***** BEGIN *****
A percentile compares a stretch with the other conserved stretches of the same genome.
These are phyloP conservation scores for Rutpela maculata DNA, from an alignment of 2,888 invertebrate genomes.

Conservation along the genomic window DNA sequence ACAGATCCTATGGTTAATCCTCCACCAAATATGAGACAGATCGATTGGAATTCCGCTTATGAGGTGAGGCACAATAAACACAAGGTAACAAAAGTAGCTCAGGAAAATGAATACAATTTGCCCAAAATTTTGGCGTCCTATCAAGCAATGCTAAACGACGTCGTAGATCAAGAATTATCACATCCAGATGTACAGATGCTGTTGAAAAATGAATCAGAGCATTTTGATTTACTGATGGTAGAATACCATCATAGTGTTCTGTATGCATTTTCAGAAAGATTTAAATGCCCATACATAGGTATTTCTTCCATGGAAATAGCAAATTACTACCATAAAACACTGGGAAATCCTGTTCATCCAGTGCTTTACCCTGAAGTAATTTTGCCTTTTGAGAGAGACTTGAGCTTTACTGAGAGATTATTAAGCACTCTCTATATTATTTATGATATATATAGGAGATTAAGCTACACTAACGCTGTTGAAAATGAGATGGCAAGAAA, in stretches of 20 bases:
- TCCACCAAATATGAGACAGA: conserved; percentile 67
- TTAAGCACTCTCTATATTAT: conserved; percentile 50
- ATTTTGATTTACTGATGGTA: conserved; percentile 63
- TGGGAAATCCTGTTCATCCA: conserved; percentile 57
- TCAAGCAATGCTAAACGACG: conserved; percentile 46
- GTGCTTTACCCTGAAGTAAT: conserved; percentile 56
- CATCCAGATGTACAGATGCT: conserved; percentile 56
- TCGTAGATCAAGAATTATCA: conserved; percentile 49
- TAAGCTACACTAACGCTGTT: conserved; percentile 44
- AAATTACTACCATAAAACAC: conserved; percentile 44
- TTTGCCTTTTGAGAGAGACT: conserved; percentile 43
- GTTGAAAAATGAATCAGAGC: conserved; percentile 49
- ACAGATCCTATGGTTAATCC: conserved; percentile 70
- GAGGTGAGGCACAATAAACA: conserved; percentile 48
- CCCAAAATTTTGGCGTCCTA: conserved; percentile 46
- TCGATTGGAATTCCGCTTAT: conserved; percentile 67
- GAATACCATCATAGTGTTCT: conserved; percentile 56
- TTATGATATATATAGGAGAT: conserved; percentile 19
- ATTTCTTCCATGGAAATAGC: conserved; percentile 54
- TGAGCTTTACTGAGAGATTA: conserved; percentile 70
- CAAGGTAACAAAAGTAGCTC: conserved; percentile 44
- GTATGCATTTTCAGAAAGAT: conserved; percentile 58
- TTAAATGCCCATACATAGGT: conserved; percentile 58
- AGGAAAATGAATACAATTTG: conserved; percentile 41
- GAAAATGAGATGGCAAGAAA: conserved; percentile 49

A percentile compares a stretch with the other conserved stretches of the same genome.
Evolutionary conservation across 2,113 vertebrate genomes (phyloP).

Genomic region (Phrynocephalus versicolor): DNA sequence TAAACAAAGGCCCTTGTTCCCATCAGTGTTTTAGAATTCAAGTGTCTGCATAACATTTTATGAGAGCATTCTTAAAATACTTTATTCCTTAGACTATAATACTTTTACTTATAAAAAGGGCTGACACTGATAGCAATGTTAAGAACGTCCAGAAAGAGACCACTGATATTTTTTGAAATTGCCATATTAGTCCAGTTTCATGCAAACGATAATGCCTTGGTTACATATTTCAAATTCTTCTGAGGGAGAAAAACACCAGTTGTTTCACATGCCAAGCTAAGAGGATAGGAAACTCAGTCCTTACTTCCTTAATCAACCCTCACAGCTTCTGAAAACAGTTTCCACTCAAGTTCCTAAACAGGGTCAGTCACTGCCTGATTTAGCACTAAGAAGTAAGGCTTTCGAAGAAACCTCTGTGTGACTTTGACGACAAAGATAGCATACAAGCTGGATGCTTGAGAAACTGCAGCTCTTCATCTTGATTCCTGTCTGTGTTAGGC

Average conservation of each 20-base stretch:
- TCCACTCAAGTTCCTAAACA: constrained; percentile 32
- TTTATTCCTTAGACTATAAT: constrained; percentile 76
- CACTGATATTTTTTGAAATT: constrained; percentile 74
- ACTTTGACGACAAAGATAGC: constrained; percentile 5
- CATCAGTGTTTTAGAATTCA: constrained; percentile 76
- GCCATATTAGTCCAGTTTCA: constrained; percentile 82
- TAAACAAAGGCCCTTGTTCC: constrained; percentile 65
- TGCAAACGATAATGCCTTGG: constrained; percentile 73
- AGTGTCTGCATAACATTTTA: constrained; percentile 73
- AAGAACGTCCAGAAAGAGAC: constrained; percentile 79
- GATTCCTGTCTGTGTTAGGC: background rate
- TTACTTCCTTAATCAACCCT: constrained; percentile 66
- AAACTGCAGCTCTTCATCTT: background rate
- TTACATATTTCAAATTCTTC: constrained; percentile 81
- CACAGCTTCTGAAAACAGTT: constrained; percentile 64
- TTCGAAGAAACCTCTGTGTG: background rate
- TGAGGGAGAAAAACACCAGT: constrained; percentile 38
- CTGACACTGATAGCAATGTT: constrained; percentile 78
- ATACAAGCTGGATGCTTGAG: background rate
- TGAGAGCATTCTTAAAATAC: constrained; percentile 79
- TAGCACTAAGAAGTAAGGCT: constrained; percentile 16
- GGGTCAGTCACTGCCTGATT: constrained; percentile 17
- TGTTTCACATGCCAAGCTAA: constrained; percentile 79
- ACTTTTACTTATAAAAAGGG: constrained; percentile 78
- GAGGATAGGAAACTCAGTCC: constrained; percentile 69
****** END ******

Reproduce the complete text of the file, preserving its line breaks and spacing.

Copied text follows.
A percentile compares a stretch with the other conserved stretches of the same genome.
These are phyloP conservation scores for Rutpela maculata DNA, from an alignment of 2,888 invertebrate genomes.

Conservation along the genomic window DNA sequence ACAGATCCTATGGTTAATCCTCCACCAAATATGAGACAGATCGATTGGAATTCCGCTTATGAGGTGAGGCACAATAAACACAAGGTAACAAAAGTAGCTCAGGAAAATGAATACAATTTGCCCAAAATTTTGGCGTCCTATCAAGCAATGCTAAACGACGTCGTAGATCAAGAATTATCACATCCAGATGTACAGATGCTGTTGAAAAATGAATCAGAGCATTTTGATTTACTGATGGTAGAATACCATCATAGTGTTCTGTATGCATTTTCAGAAAGATTTAAATGCCCATACATAGGTATTTCTTCCATGGAAATAGCAAATTACTACCATAAAACACTGGGAAATCCTGTTCATCCAGTGCTTTACCCTGAAGTAATTTTGCCTTTTGAGAGAGACTTGAGCTTTACTGAGAGATTATTAAGCACTCTCTATATTATTTATGATATATATAGGAGATTAAGCTACACTAACGCTGTTGAAAATGAGATGGCAAGAAA, in stretches of 20 bases:
- TCCACCAAATATGAGACAGA: conserved; percentile 67
- TTAAGCACTCTCTATATTAT: conserved; percentile 50
- ATTTTGATTTACTGATGGTA: conserved; percentile 63
- TGGGAAATCCTGTTCATCCA: conserved; percentile 57
- TCAAGCAATGCTAAACGACG: conserved; percentile 46
- GTGCTTTACCCTGAAGTAAT: conserved; percentile 56
- CATCCAGATGTACAGATGCT: conserved; percentile 56
- TCGTAGATCAAGAATTATCA: conserved; percentile 49
- TAAGCTACACTAACGCTGTT: conserved; percentile 44
- AAATTACTACCATAAAACAC: conserved; percentile 44
- TTTGCCTTTTGAGAGAGACT: conserved; percentile 43
- GTTGAAAAATGAATCAGAGC: conserved; percentile 49
- ACAGATCCTATGGTTAATCC: conserved; percentile 70
- GAGGTGAGGCACAATAAACA: conserved; percentile 48
- CCCAAAATTTTGGCGTCCTA: conserved; percentile 46
- TCGATTGGAATTCCGCTTAT: conserved; percentile 67
- GAATACCATCATAGTGTTCT: conserved; percentile 56
- TTATGATATATATAGGAGAT: conserved; percentile 19
- ATTTCTTCCATGGAAATAGC: conserved; percentile 54
- TGAGCTTTACTGAGAGATTA: conserved; percentile 70
- CAAGGTAACAAAAGTAGCTC: conserved; percentile 44
- GTATGCATTTTCAGAAAGAT: conserved; percentile 58
- TTAAATGCCCATACATAGGT: conserved; percentile 58
- AGGAAAATGAATACAATTTG: conserved; percentile 41
- GAAAATGAGATGGCAAGAAA: conserved; percentile 49

A percentile compares a stretch with the other conserved stretches of the same genome.
Evolutionary conservation across 2,113 vertebrate genomes (phyloP).

Genomic region (Phrynocephalus versicolor): DNA sequence TAAACAAAGGCCCTTGTTCCCATCAGTGTTTTAGAATTCAAGTGTCTGCATAACATTTTATGAGAGCATTCTTAAAATACTTTATTCCTTAGACTATAATACTTTTACTTATAAAAAGGGCTGACACTGATAGCAATGTTAAGAACGTCCAGAAAGAGACCACTGATATTTTTTGAAATTGCCATATTAGTCCAGTTTCATGCAAACGATAATGCCTTGGTTACATATTTCAAATTCTTCTGAGGGAGAAAAACACCAGTTGTTTCACATGCCAAGCTAAGAGGATAGGAAACTCAGTCCTTACTTCCTTAATCAACCCTCACAGCTTCTGAAAACAGTTTCCACTCAAGTTCCTAAACAGGGTCAGTCACTGCCTGATTTAGCACTAAGAAGTAAGGCTTTCGAAGAAACCTCTGTGTGACTTTGACGACAAAGATAGCATACAAGCTGGATGCTTGAGAAACTGCAGCTCTTCATCTTGATTCCTGTCTGTGTTAGGC

Average conservation of each 20-base stretch:
- TCCACTCAAGTTCCTAAACA: constrained; percentile 32
- TTTATTCCTTAGACTATAAT: constrained; percentile 76
- CACTGATATTTTTTGAAATT: constrained; percentile 74
- ACTTTGACGACAAAGATAGC: constrained; percentile 5
- CATCAGTGTTTTAGAATTCA: constrained; percentile 76
- GCCATATTAGTCCAGTTTCA: constrained; percentile 82
- TAAACAAAGGCCCTTGTTCC: constrained; percentile 65
- TGCAAACGATAATGCCTTGG: constrained; percentile 73
- AGTGTCTGCATAACATTTTA: constrained; percentile 73
- AAGAACGTCCAGAAAGAGAC: constrained; percentile 79
- GATTCCTGTCTGTGTTAGGC: background rate
- TTACTTCCTTAATCAACCCT: constrained; percentile 66
- AAACTGCAGCTCTTCATCTT: background rate
- TTACATATTTCAAATTCTTC: constrained; percentile 81
- CACAGCTTCTGAAAACAGTT: constrained; percentile 64
- TTCGAAGAAACCTCTGTGTG: background rate
- TGAGGGAGAAAAACACCAGT: constrained; percentile 38
- CTGACACTGATAGCAATGTT: constrained; percentile 78
- ATACAAGCTGGATGCTTGAG: background rate
- TGAGAGCATTCTTAAAATAC: constrained; percentile 79
- TAGCACTAAGAAGTAAGGCT: constrained; percentile 16
- GGGTCAGTCACTGCCTGATT: constrained; percentile 17
- TGTTTCACATGCCAAGCTAA: constrained; percentile 79
- ACTTTTACTTATAAAAAGGG: constrained; percentile 78
- GAGGATAGGAAACTCAGTCC: constrained; percentile 69